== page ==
COLUMBUS, Ohio — Since the 1960s, the Ohio State Highway Patrol has been using aircraft to help police on the ground catch up to speeders and aggressive drivers on the road. The technology hasn't changed much in that time, but upgrades are on the way.
To date, a Highway Patrol pilot has relied on a decades-old, tried-and-true system of stopwatches and markings on the ground to track the speed of drivers on the ground thousands of feet below them. When a target vehicle passes a marking, the pilot starts the clock.
The next marking is exactly 1/4 of a mile from the first. The clock is stopped when the target vehicle reaches that point.
"Doing that process, you can obtain an elapsed time or an average speed for that vehicle," Staff Lt. Justin Cromer, Aviation Section Commander for the Highway Patrol, explained. "You're tracking them over longer distances and you're obtaining average speeds as opposed to instantaneous speeds."
If the target vehicle is driving aggressively, or over the speed limit, the pilot radios to officers waiting on the ground, who conduct a traffic stop and alert drivers their speed was tracked by an aircraft. The process works, but it's time for an upgrade.
The fleet of 16 aircraft in the aviation section will be outfitted with new vehicle speed measurement systems — VSMs, for short — designed to make enforcement from above easier. They use a combination of cameras, GPS, and mapping software to "lock on" to vehicles and calculate speed. The flight crew is also expanded to include a tactical flight officer who works in conjunction with the pilot.
The system is still in the testing phase, but a reporter at WKYC in Cleveland was allowed to fly with the flight crew in Columbus to see it in action. During the mission, troopers targeted a section of Interstate 270 near Hilliard.
In less than an hour, 10 drivers were cited for aggressive speeds, some topping 100 miles per hour. For pilots in the sky, spotting the most aggressive drivers is easier than it would be for officers stationed on the side of the road.
"Airspeed enforcement is basically just looking at what the prevailing traffic is doing — how fast that one specific vehicle is moving — as a trend to all the other vehicles," Sgt. Christopher Hasty, who was flying the plane on this particular day, said. He then commented on a particular driver, "I can tell by the way that he's approaching all the other traffic around him that he's got a pretty good speed on the vehicle."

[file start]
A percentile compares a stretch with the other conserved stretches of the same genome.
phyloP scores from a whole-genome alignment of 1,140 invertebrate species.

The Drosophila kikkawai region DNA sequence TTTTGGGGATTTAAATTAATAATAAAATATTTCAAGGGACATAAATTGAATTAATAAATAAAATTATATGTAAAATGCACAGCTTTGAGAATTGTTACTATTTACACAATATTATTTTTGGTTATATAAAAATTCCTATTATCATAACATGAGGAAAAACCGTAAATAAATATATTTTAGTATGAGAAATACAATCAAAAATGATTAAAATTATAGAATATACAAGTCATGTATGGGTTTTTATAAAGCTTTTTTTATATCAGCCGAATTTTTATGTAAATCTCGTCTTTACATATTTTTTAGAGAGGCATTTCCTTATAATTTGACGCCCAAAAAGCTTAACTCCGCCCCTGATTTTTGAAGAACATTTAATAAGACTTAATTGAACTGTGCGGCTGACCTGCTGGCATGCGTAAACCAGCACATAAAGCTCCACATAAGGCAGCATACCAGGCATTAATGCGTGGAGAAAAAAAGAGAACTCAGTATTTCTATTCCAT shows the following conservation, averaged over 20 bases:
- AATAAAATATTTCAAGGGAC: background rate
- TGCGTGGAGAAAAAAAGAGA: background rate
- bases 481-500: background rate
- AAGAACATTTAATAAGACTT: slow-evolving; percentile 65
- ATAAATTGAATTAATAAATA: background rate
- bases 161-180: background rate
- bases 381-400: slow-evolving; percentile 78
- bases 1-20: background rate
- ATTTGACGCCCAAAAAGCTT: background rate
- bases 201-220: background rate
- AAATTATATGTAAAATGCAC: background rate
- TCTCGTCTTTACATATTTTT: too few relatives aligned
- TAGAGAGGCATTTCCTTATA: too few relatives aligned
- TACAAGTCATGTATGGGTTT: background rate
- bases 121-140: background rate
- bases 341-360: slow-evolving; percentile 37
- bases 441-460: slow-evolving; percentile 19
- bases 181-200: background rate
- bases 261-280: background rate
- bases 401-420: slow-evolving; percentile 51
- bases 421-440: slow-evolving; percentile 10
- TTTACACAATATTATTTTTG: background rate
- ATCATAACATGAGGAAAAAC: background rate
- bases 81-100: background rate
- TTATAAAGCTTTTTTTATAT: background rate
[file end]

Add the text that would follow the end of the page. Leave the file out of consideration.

Using the new VSM, the flight crew still tracks the target vehicle over a period of time before alerting officers on the ground. In most cases, a driver's speed is checked miles before a traffic stop is initiated.
"I've got him in that quarter," Hasty calmly remarked on the radio, right there at 91 miles per hour."
Hasty's partner on this mission, Trooper Jeffrey Evans, would often assist by providing additional details he could see on using the high-powered camera system, including the specific make and model of the car officers would need to follow.
"It's a lot easier, it's a lot safer, and it's a lot more effective," Cromer said. "We can do much more from the air with two people on board the aircraft than what two officers on the ground can do."
In testing, the system had proven itself worthwhile, but there's also an approval process troopers must seek in the legal system before it can be used to prosecute violators.
"There is a court process that needs to be gone through to gain court acceptance of the procedure," Cromer explained, "so we need to do that step-by-step."
The system was first approved for use in Fairfield County and the process must be repeated in all of Ohio's 87 remaining counties before it can be used statewide.
“We started in Fairfield county last summer," Cromer said. "We took up their prosecutor's office and gave their judges a display of what it was. We received the approval there, we started working in that county, and then from there, we slowly stepped out to other counties."
Cromer says he hopes to have the system up and running in Greater Cleveland and Akron along with other metro areas around the state by the end of the year.
"Everybody's angry about tailgaters and aggressive drivers," Cromer says of the importance of the aviation unit. "This is the most effective way of capturing aggressive drivers."
So for drivers who are used to putting the pedal to the metal, you’ve been warned: Just because you don't see troopers as you're speeding down the highway, doesn't mean they don't see you.